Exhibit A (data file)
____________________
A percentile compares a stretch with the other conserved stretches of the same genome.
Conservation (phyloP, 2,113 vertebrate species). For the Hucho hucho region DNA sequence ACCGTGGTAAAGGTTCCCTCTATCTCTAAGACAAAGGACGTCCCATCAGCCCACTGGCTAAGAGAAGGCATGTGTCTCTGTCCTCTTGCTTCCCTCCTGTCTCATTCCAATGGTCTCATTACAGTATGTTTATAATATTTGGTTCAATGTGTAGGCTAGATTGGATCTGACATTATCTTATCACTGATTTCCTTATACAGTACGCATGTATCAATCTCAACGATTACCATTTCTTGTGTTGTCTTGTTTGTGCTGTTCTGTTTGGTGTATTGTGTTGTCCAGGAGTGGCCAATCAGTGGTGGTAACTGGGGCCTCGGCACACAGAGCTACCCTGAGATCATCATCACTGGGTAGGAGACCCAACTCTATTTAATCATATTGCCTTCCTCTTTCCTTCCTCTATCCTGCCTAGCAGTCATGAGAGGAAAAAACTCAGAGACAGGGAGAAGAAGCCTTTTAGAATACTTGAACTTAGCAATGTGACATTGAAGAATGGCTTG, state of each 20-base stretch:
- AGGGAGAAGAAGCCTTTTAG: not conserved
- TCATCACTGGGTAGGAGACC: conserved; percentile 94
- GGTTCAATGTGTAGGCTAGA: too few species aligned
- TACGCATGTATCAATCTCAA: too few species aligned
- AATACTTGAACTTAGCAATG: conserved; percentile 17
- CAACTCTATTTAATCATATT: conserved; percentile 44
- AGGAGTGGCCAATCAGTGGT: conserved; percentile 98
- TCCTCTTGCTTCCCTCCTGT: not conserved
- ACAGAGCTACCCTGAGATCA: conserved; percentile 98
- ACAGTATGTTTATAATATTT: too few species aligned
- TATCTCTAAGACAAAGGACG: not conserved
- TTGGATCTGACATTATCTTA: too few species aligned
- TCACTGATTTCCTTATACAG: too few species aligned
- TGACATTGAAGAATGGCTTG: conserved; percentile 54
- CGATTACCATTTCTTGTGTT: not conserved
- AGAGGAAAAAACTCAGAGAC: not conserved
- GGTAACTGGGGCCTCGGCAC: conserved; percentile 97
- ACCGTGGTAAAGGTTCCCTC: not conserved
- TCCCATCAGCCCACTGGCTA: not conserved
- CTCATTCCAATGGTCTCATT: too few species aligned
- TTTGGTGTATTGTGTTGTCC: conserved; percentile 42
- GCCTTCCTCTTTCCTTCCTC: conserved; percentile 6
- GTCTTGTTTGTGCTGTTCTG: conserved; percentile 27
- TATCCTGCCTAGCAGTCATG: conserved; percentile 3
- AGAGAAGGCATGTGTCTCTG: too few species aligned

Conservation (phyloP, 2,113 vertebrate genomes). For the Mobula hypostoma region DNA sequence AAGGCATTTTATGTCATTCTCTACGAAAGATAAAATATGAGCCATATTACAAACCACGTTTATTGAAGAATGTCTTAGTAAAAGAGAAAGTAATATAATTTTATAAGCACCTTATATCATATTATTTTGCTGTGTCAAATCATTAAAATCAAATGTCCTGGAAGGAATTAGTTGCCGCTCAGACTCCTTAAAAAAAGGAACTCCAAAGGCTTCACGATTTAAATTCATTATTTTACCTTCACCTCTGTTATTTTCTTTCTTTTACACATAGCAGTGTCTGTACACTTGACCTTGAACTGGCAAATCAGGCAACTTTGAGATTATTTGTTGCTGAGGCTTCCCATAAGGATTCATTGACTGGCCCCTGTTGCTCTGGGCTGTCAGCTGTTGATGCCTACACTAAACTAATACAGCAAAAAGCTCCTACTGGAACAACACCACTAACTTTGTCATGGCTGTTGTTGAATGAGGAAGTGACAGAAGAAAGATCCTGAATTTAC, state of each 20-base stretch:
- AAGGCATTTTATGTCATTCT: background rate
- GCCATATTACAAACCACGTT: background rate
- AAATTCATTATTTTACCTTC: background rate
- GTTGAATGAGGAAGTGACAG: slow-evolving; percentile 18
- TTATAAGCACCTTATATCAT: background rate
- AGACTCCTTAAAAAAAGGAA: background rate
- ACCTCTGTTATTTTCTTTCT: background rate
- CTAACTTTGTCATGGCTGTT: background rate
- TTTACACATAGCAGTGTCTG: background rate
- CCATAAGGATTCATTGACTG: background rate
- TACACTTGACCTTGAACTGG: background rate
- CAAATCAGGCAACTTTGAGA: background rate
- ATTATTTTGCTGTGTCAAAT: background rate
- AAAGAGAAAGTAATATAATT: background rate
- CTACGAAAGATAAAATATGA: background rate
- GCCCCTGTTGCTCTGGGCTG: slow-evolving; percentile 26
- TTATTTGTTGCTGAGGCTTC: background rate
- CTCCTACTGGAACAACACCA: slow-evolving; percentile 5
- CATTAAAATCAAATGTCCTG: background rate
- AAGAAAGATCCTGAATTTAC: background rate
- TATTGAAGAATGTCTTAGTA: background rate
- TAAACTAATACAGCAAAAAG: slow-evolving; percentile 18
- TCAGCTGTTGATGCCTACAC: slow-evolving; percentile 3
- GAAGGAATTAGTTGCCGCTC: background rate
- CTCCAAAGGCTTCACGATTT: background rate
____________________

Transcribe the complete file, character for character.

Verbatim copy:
A percentile compares a stretch with the other conserved stretches of the same genome.
Conservation (phyloP, 2,113 vertebrate species). For the Hucho hucho region DNA sequence ACCGTGGTAAAGGTTCCCTCTATCTCTAAGACAAAGGACGTCCCATCAGCCCACTGGCTAAGAGAAGGCATGTGTCTCTGTCCTCTTGCTTCCCTCCTGTCTCATTCCAATGGTCTCATTACAGTATGTTTATAATATTTGGTTCAATGTGTAGGCTAGATTGGATCTGACATTATCTTATCACTGATTTCCTTATACAGTACGCATGTATCAATCTCAACGATTACCATTTCTTGTGTTGTCTTGTTTGTGCTGTTCTGTTTGGTGTATTGTGTTGTCCAGGAGTGGCCAATCAGTGGTGGTAACTGGGGCCTCGGCACACAGAGCTACCCTGAGATCATCATCACTGGGTAGGAGACCCAACTCTATTTAATCATATTGCCTTCCTCTTTCCTTCCTCTATCCTGCCTAGCAGTCATGAGAGGAAAAAACTCAGAGACAGGGAGAAGAAGCCTTTTAGAATACTTGAACTTAGCAATGTGACATTGAAGAATGGCTTG, state of each 20-base stretch:
- AGGGAGAAGAAGCCTTTTAG: not conserved
- TCATCACTGGGTAGGAGACC: conserved; percentile 94
- GGTTCAATGTGTAGGCTAGA: too few species aligned
- TACGCATGTATCAATCTCAA: too few species aligned
- AATACTTGAACTTAGCAATG: conserved; percentile 17
- CAACTCTATTTAATCATATT: conserved; percentile 44
- AGGAGTGGCCAATCAGTGGT: conserved; percentile 98
- TCCTCTTGCTTCCCTCCTGT: not conserved
- ACAGAGCTACCCTGAGATCA: conserved; percentile 98
- ACAGTATGTTTATAATATTT: too few species aligned
- TATCTCTAAGACAAAGGACG: not conserved
- TTGGATCTGACATTATCTTA: too few species aligned
- TCACTGATTTCCTTATACAG: too few species aligned
- TGACATTGAAGAATGGCTTG: conserved; percentile 54
- CGATTACCATTTCTTGTGTT: not conserved
- AGAGGAAAAAACTCAGAGAC: not conserved
- GGTAACTGGGGCCTCGGCAC: conserved; percentile 97
- ACCGTGGTAAAGGTTCCCTC: not conserved
- TCCCATCAGCCCACTGGCTA: not conserved
- CTCATTCCAATGGTCTCATT: too few species aligned
- TTTGGTGTATTGTGTTGTCC: conserved; percentile 42
- GCCTTCCTCTTTCCTTCCTC: conserved; percentile 6
- GTCTTGTTTGTGCTGTTCTG: conserved; percentile 27
- TATCCTGCCTAGCAGTCATG: conserved; percentile 3
- AGAGAAGGCATGTGTCTCTG: too few species aligned

Conservation (phyloP, 2,113 vertebrate genomes). For the Mobula hypostoma region DNA sequence AAGGCATTTTATGTCATTCTCTACGAAAGATAAAATATGAGCCATATTACAAACCACGTTTATTGAAGAATGTCTTAGTAAAAGAGAAAGTAATATAATTTTATAAGCACCTTATATCATATTATTTTGCTGTGTCAAATCATTAAAATCAAATGTCCTGGAAGGAATTAGTTGCCGCTCAGACTCCTTAAAAAAAGGAACTCCAAAGGCTTCACGATTTAAATTCATTATTTTACCTTCACCTCTGTTATTTTCTTTCTTTTACACATAGCAGTGTCTGTACACTTGACCTTGAACTGGCAAATCAGGCAACTTTGAGATTATTTGTTGCTGAGGCTTCCCATAAGGATTCATTGACTGGCCCCTGTTGCTCTGGGCTGTCAGCTGTTGATGCCTACACTAAACTAATACAGCAAAAAGCTCCTACTGGAACAACACCACTAACTTTGTCATGGCTGTTGTTGAATGAGGAAGTGACAGAAGAAAGATCCTGAATTTAC, state of each 20-base stretch:
- AAGGCATTTTATGTCATTCT: background rate
- GCCATATTACAAACCACGTT: background rate
- AAATTCATTATTTTACCTTC: background rate
- GTTGAATGAGGAAGTGACAG: slow-evolving; percentile 18
- TTATAAGCACCTTATATCAT: background rate
- AGACTCCTTAAAAAAAGGAA: background rate
- ACCTCTGTTATTTTCTTTCT: background rate
- CTAACTTTGTCATGGCTGTT: background rate
- TTTACACATAGCAGTGTCTG: background rate
- CCATAAGGATTCATTGACTG: background rate
- TACACTTGACCTTGAACTGG: background rate
- CAAATCAGGCAACTTTGAGA: background rate
- ATTATTTTGCTGTGTCAAAT: background rate
- AAAGAGAAAGTAATATAATT: background rate
- CTACGAAAGATAAAATATGA: background rate
- GCCCCTGTTGCTCTGGGCTG: slow-evolving; percentile 26
- TTATTTGTTGCTGAGGCTTC: background rate
- CTCCTACTGGAACAACACCA: slow-evolving; percentile 5
- CATTAAAATCAAATGTCCTG: background rate
- AAGAAAGATCCTGAATTTAC: background rate
- TATTGAAGAATGTCTTAGTA: background rate
- TAAACTAATACAGCAAAAAG: slow-evolving; percentile 18
- TCAGCTGTTGATGCCTACAC: slow-evolving; percentile 3
- GAAGGAATTAGTTGCCGCTC: background rate
- CTCCAAAGGCTTCACGATTT: background rate